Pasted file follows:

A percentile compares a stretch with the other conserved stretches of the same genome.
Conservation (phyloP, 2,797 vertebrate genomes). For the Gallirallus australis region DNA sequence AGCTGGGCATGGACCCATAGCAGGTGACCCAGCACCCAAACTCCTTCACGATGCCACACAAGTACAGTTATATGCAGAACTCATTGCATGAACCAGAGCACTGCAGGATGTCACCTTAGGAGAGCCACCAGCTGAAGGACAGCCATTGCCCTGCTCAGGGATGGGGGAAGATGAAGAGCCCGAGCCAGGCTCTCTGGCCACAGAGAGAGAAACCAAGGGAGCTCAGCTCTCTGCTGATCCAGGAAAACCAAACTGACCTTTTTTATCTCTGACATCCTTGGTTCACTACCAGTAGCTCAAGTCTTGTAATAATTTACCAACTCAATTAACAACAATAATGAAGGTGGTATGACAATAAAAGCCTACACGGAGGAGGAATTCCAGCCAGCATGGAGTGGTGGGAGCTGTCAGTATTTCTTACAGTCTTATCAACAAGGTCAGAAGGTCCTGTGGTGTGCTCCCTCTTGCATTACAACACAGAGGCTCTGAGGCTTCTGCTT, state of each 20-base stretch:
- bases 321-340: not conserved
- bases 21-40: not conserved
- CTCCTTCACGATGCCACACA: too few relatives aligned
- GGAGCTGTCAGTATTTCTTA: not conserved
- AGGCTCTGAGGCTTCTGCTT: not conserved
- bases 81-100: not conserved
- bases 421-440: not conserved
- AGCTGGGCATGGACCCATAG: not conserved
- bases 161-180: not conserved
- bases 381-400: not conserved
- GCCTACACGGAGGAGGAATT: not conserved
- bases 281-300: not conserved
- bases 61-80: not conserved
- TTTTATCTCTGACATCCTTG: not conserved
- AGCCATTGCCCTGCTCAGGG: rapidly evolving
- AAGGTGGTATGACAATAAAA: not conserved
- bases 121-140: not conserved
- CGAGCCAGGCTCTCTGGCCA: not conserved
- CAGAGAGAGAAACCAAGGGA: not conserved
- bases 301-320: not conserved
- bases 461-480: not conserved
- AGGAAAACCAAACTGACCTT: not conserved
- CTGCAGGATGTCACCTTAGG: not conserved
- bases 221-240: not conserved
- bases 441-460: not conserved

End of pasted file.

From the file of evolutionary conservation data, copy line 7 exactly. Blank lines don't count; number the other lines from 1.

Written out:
- AGGCTCTGAGGCTTCTGCTT: not conserved